22 May Introducing Your Cat or Kitten to Your Family
Introducing your new cat or kitten into their new home will be a smoother transition if you already have your essential supplies on hand. The steps of introduction will differ depending on if this is your only pet, if there are other pets already in the household, if you have small children, and if you are going to allow the cat to go out of doors.
If this is Your Only Pet:
Let your new arrival explore your home on it’s own by starting with one room at a time. It’s a good idea to pick one room that is easily closed off, like a bedroom, and is accessible to the litter box, food, and water.
First show the cat where the litter box, food and water are and then let the cat explore the room, both with you in it and also with you out of it. Once the cat seems comfortable with that room (usually a day or two) you can start to add other rooms.
If You Have Other Pets:
Introduce your other pets gradually. Start by keeping your new arrival in one room, separate from the other pets, with it’s own supplies (litter box, food, and water) and let the cat explore and become comfortable with that room. Typically this can be done in a day or two.
Once your new arrival is comfortable with that room switch the situation by letting the established pets into that room and let the new arrival explore the rest of the house, still keeping them separated. This will give all pets a chance to ‘sniff out’ the others. Again, this should only take a day or two.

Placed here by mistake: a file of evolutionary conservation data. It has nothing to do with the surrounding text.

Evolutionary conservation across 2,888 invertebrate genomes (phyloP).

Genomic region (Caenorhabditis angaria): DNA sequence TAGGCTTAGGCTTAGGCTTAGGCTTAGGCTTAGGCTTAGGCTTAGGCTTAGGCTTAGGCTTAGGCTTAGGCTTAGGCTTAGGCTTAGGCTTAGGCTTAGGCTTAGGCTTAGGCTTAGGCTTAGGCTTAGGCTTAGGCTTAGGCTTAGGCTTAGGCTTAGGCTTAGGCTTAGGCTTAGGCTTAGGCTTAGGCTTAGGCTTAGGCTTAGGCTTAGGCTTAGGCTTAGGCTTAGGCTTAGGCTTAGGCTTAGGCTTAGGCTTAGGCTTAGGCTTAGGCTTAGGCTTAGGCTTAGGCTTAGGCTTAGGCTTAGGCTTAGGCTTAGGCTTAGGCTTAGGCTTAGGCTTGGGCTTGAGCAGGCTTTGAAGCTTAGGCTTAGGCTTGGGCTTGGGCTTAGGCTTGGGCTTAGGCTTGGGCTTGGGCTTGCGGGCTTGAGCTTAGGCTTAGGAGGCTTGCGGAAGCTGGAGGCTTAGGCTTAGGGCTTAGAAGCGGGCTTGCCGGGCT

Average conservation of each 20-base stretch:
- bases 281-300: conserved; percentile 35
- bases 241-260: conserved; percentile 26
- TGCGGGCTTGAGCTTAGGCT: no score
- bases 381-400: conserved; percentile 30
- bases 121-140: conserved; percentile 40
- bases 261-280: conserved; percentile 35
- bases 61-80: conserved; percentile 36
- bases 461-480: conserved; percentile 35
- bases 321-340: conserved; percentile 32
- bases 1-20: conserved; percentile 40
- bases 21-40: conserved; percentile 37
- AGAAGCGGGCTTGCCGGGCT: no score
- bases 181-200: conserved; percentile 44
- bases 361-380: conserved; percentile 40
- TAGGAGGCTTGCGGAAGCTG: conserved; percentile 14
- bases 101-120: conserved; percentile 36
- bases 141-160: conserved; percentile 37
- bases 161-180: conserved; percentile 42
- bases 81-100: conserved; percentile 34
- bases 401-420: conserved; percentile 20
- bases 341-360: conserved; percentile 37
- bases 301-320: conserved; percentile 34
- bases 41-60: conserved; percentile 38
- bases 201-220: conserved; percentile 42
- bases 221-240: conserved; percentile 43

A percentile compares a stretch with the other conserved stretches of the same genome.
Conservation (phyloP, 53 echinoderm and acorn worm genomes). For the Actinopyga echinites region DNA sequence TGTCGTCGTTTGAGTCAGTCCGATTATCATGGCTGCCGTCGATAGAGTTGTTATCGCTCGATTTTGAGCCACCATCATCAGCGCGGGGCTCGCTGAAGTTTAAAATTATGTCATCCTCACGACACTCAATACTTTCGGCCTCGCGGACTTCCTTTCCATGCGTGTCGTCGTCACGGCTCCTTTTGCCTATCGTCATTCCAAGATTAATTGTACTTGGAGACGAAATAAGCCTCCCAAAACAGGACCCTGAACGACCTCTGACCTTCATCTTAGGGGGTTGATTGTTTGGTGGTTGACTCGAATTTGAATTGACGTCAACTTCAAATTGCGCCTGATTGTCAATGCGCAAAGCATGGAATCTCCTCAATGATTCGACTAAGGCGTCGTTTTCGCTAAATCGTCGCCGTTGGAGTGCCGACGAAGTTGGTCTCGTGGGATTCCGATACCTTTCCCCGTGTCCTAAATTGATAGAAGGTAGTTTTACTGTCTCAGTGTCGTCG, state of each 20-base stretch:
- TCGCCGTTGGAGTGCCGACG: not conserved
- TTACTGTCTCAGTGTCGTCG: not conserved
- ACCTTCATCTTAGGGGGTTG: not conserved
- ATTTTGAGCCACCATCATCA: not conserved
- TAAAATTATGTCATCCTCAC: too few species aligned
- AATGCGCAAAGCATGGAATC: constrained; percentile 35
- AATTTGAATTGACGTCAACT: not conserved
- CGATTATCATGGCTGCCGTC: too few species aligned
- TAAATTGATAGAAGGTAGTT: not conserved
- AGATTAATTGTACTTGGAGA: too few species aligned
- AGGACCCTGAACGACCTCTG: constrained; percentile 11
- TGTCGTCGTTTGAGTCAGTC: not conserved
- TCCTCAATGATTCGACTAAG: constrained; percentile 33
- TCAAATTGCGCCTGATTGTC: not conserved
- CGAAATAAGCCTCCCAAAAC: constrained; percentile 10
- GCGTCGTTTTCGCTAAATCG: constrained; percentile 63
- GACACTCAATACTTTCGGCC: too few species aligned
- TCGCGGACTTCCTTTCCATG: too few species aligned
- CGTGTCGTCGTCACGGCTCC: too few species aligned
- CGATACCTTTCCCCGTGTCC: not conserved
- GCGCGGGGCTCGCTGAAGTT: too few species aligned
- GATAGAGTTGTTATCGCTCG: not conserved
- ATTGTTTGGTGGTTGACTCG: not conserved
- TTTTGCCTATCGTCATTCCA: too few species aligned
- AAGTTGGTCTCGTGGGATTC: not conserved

Then you can introduce your pets to your new arrival. Keep a close watch on the first few encounters. It is perfectly normal for a few hissing tiffs. However, these will eventually fade. Don’t forget a cat tree is also a great investment for each cat to claim their own area as their own!
Remember to give equal attention to both new and existing pets.
Also remember that cats tend to be very territorial and the new cat is the intruder. Social adjustments will gradually work themselves out.
If You Have Small Children:
Even if you have existing pets in the household it’s a good idea to keep small children away from your new cat for the first few days. As your new cat will likely be scared and unsure of its new surroundings, small children will only add to the worry of the new cat.
Introduction to the Outdoors:
If you choose to let your cat outdoors it’s a good idea to only do so once it has become familiar and comfortable with its new indoor surroundings. Make sure the cat has a cat collar and tag with your name and phone number on it incase it gets lost. Also, go outside with your cat for the first few trips and make sure not to let him/her roam at night.